Cold upsetting our houses, too

So, did you notice last week when we had one overnight temperature of minus 8 and the next night of minus 11 that your house seemed a tad angry? That it made loud banging sounds as if to say, “For the love of whatever, warm me the heck up!”

Well, here’s why: This is from the Carlton University of Canada’s monthly magazine:

“In extreme cold weather conditions we can learn rudimentary lessons in physics. Materials that make up our buildings change with their environment. In the winter, all exposed materials will slowly shrink as the temperature falls. In addition, fibrous or porous materials, such as wood, will also give up moisture to the surrounding dry winter air, accentuating their shrinking or contraction. In the spring, as the environment warms and the air gains moisture, wood will gradually swell and expand to its “normal” size and proportions.

“The extreme and rapid shift from unseasonably warm temperatures (+/- 0° C) from one day, to deep-freeze temperatures (- 36° C) the next, causes a rapid shrinking in all exposed building materials. In addition, buildings are designed in such a way that many of its parts are exposed to warm environments (on the inside) and at the same time to cold environments (on the outside).

“Roofs and walls are both good examples of this. Wooden studs that make-up walls have one face close to the outside and one face close to the inside, usually with insulation in between. Roofs have a more complex structure built from rafters or wooden trusses shaped in the form of a triangle. The top parts are exposed to near-outdoor temperatures (the temperature of the vented attic space) and the bottom part is wrapped in insulation near the ceiling of the warm living space below. Parts of the structure therefore, are shrinking while others are staying essentially the same. The differential temperatures cause the wall or roof assemblies to distort in shape. In principle, these systems (walls and roofs) are designed and built so they stay in place and are connected to each other in a sturdy and relatively tight manner.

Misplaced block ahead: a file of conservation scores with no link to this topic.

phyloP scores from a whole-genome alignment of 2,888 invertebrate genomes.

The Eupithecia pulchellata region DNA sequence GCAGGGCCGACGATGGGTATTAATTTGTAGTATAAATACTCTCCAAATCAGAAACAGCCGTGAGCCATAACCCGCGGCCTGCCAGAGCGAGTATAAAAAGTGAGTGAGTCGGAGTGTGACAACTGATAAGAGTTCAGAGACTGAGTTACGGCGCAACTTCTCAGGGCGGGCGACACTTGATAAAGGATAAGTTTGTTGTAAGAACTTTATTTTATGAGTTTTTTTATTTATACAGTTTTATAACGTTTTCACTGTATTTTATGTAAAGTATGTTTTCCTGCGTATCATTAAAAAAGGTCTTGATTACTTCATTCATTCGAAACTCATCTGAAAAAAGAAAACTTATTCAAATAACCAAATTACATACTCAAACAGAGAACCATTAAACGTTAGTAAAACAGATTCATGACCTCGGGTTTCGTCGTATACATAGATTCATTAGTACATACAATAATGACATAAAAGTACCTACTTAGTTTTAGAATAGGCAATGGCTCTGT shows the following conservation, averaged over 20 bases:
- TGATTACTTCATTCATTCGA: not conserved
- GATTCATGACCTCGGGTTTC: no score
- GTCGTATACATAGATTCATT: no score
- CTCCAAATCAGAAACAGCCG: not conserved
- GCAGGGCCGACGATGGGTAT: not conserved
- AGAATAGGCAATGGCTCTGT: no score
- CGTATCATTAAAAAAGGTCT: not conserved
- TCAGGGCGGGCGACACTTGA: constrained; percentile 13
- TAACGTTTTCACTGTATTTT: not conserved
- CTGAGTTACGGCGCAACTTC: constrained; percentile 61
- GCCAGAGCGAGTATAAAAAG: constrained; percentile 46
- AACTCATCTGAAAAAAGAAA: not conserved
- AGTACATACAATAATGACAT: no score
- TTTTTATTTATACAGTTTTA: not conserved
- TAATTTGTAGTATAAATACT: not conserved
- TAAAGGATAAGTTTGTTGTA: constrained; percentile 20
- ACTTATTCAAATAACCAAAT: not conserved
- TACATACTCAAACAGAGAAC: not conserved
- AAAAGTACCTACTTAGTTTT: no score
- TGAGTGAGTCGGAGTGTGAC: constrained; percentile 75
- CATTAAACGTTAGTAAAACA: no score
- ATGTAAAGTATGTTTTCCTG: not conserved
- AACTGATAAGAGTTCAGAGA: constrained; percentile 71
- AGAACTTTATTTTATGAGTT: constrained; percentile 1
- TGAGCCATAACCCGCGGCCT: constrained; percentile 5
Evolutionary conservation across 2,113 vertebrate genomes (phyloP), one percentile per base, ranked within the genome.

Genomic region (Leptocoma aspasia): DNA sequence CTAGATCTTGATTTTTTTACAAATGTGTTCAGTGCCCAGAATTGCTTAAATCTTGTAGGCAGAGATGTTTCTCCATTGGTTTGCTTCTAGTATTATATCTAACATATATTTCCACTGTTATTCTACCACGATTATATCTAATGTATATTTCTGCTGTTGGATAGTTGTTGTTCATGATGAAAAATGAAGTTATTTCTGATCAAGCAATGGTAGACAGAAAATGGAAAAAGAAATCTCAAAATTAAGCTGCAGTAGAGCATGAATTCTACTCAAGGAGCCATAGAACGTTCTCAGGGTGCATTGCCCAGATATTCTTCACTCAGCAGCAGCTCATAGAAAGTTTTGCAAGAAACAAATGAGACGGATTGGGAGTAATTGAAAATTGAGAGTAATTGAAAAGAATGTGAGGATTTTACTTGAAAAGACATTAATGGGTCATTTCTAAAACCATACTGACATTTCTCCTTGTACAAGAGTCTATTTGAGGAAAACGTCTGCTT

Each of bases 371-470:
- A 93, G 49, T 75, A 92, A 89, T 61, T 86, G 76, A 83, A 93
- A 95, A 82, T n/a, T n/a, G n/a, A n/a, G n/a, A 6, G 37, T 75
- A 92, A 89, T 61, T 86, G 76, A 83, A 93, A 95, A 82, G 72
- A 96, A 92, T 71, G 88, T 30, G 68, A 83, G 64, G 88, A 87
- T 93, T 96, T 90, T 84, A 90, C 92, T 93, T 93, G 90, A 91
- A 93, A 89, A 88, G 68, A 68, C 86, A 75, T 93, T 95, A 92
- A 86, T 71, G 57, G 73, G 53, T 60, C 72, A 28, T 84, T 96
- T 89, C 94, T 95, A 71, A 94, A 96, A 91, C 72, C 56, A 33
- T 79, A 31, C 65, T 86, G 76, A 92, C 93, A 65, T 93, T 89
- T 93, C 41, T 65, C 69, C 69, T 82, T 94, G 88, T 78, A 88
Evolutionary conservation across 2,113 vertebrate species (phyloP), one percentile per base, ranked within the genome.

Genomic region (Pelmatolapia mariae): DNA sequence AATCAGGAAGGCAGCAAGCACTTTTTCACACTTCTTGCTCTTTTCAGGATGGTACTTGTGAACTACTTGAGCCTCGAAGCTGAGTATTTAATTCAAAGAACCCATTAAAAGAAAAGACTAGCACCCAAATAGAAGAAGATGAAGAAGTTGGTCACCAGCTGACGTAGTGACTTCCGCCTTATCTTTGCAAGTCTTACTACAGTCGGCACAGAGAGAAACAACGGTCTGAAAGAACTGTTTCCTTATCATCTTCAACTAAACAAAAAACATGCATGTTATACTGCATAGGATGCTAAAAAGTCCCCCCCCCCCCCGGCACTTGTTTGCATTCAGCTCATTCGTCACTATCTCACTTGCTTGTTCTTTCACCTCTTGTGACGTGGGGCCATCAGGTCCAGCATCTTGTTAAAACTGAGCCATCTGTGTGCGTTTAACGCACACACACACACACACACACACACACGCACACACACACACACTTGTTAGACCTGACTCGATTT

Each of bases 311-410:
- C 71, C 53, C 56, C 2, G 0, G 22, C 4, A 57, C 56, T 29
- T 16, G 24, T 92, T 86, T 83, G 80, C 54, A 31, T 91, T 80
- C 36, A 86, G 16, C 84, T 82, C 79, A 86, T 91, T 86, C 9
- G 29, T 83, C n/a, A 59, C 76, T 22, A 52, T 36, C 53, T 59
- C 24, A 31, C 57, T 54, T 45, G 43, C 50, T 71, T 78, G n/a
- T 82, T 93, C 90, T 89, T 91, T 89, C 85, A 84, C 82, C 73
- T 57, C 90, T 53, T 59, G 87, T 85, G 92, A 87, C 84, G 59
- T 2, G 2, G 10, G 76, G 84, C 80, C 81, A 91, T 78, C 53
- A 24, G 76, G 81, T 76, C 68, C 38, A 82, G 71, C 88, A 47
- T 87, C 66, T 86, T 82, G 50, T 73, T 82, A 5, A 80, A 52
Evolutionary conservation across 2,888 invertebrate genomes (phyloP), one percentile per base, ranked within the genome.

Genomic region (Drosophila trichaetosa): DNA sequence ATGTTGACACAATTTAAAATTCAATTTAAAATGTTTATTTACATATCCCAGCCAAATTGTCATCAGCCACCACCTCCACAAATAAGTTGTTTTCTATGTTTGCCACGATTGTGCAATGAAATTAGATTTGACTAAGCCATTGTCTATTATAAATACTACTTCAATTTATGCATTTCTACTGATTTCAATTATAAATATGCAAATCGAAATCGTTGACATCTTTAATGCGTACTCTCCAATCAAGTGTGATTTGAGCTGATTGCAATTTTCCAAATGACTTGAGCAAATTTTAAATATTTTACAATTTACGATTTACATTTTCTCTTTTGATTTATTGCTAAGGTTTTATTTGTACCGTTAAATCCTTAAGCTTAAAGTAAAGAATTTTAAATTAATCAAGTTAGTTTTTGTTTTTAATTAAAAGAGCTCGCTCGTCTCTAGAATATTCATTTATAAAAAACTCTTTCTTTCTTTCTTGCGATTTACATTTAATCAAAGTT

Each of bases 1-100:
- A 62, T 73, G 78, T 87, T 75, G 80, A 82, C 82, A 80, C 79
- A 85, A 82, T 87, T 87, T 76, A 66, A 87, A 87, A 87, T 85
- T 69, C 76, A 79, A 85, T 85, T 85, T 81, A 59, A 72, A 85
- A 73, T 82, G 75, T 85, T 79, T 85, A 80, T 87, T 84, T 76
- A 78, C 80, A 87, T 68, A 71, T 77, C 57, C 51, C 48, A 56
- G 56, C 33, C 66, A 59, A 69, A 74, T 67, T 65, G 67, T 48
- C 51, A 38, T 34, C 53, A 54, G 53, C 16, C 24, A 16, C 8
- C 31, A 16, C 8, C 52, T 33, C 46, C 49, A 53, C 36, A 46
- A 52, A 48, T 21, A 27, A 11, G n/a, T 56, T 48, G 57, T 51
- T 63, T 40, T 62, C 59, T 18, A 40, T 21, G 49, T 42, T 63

“While the connectors that provide this structural assembly vary (nails, screws, metal plates, etc.), they are designed to resist excessive movement while allowing for some expansion and contraction of the component parts.

“When components of a building shrink quickly, an extreme amount of stress is produced in the connections and joints. Excessive pressure may lead to a slipping of the members within this joint. When stresses are released quickly, a loud popping sound can be heard as one member moves against or away from another (or from the connectors).”

So, first of all, you weren’t going crazy, you weren’t hearing sounds that weren’t there. Second, no one was throwing snowballs at your house at 3 a.m. And, third, your house wasn’t actually angry. Not this time, anyway.

Your house, like you, like the rest of us, just had Them Old Cold Weather Blues (in D minor).

Now of course that doesn’t mean it wasn’t frightening and it doesn’t mean that we shouldn’t have our houses checked out to make sure nothing significant shifted in a significant way, but at least now we know what we’re dealing with.

Poltergeists.

Okay, not really, but when you think about it, while the scientific explanation is interesting and reassuring, poltergeists would be a lot more fun.